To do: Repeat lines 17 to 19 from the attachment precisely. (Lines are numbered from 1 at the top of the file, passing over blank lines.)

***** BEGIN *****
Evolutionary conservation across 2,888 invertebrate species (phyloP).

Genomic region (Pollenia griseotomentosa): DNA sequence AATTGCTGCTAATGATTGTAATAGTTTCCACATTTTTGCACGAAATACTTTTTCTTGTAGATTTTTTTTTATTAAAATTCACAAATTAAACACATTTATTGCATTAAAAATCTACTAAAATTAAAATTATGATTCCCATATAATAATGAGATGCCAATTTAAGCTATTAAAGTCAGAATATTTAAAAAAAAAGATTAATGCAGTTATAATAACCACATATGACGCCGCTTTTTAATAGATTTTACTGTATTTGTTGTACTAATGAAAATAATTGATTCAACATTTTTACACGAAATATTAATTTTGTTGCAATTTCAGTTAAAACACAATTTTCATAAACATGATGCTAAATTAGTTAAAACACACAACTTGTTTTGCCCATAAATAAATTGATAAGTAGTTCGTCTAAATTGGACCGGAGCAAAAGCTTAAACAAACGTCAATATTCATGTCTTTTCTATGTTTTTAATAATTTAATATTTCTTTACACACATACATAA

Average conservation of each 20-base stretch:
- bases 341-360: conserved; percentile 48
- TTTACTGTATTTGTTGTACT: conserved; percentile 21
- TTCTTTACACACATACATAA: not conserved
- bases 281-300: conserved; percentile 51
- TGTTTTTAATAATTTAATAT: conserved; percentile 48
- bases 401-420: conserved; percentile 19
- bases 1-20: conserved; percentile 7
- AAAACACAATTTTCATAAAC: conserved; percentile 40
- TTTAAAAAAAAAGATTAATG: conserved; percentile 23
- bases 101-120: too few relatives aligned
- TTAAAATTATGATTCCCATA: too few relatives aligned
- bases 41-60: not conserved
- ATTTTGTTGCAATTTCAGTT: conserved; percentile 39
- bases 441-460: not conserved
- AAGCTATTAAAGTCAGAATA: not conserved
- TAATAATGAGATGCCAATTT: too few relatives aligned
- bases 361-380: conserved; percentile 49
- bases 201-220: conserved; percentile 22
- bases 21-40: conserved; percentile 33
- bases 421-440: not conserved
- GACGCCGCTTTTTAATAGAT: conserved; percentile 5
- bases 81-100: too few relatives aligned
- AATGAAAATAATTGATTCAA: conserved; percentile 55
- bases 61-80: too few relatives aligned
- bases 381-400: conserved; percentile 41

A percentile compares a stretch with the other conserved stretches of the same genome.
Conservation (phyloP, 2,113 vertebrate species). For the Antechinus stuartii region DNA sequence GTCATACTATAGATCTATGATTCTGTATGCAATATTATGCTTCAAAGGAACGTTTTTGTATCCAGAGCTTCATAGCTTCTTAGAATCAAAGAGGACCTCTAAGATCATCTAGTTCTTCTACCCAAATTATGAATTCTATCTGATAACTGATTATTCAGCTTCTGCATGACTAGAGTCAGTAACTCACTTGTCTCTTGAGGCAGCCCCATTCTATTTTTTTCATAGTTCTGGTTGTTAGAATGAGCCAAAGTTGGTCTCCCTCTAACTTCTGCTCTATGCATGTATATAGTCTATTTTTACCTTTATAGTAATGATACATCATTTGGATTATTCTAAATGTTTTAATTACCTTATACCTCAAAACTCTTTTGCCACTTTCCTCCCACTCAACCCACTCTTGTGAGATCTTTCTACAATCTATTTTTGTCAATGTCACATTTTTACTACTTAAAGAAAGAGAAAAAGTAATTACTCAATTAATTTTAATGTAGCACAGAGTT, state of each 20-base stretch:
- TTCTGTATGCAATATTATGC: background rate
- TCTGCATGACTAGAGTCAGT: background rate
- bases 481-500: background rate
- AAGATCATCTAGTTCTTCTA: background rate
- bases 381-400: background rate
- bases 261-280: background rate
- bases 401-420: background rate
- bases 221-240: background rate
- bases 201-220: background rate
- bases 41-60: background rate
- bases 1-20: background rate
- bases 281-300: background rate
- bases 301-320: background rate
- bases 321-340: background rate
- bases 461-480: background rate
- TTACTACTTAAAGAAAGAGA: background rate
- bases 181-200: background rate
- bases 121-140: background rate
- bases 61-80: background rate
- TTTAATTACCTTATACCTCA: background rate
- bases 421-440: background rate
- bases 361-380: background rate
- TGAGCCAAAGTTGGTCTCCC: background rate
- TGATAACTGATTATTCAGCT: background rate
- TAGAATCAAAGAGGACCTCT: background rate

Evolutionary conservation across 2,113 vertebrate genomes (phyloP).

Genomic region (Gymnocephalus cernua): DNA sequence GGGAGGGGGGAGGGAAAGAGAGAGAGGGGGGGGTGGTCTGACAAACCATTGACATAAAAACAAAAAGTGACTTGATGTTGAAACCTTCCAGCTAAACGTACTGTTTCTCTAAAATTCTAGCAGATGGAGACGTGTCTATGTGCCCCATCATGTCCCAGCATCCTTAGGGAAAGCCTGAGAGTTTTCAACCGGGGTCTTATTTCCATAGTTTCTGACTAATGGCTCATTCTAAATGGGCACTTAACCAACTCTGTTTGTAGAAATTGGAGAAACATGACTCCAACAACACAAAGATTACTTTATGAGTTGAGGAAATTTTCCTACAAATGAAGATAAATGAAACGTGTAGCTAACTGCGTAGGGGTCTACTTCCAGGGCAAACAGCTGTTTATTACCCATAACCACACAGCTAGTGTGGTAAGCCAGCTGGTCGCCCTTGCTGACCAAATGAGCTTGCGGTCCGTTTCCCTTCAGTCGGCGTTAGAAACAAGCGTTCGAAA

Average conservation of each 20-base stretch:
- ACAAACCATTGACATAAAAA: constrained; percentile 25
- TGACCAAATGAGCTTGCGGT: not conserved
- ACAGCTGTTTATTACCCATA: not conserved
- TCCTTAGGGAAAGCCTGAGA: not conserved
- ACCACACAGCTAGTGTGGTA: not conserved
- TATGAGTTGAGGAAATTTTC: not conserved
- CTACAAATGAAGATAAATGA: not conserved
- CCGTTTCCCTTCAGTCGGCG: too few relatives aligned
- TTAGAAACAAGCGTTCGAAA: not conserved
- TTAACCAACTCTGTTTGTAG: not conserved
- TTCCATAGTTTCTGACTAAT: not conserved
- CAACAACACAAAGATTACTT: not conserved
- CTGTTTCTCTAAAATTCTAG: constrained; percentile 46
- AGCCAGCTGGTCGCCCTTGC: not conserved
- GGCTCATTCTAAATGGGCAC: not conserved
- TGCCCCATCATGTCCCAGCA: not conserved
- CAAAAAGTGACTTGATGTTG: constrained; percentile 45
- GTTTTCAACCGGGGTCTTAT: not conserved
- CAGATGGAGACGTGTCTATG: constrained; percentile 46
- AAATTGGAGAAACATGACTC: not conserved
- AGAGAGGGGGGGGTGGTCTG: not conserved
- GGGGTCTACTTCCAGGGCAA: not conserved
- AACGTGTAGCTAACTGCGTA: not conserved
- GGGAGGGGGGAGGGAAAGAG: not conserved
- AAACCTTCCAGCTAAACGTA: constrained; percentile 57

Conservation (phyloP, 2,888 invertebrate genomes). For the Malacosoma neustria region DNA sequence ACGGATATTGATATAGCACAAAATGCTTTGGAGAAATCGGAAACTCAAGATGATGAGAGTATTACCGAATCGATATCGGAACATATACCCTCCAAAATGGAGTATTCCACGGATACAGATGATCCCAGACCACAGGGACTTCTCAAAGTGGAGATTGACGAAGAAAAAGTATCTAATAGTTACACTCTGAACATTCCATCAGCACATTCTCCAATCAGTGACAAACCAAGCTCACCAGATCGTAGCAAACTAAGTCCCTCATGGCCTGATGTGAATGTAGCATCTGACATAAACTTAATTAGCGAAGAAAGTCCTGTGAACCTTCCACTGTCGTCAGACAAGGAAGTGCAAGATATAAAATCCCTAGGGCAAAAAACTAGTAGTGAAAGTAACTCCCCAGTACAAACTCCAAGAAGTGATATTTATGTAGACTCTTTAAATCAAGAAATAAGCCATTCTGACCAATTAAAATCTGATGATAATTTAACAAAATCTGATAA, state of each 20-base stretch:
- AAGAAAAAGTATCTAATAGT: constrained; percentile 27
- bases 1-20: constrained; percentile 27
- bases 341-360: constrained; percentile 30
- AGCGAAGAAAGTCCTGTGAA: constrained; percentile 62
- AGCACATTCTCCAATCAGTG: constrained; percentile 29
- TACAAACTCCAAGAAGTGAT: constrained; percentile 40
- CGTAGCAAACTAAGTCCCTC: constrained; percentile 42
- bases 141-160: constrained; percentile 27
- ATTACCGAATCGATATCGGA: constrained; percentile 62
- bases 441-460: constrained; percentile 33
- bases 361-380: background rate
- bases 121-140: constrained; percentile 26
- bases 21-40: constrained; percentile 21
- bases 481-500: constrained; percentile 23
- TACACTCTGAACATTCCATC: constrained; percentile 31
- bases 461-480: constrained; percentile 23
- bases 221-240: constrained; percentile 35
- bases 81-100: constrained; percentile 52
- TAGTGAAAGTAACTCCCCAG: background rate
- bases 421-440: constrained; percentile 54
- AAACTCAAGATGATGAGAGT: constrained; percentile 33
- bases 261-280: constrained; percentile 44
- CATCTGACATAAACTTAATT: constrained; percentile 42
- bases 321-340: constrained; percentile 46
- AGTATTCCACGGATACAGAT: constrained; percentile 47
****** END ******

- bases 441-460: not conserved
- AAGCTATTAAAGTCAGAATA: not conserved
- TAATAATGAGATGCCAATTT: too few relatives aligned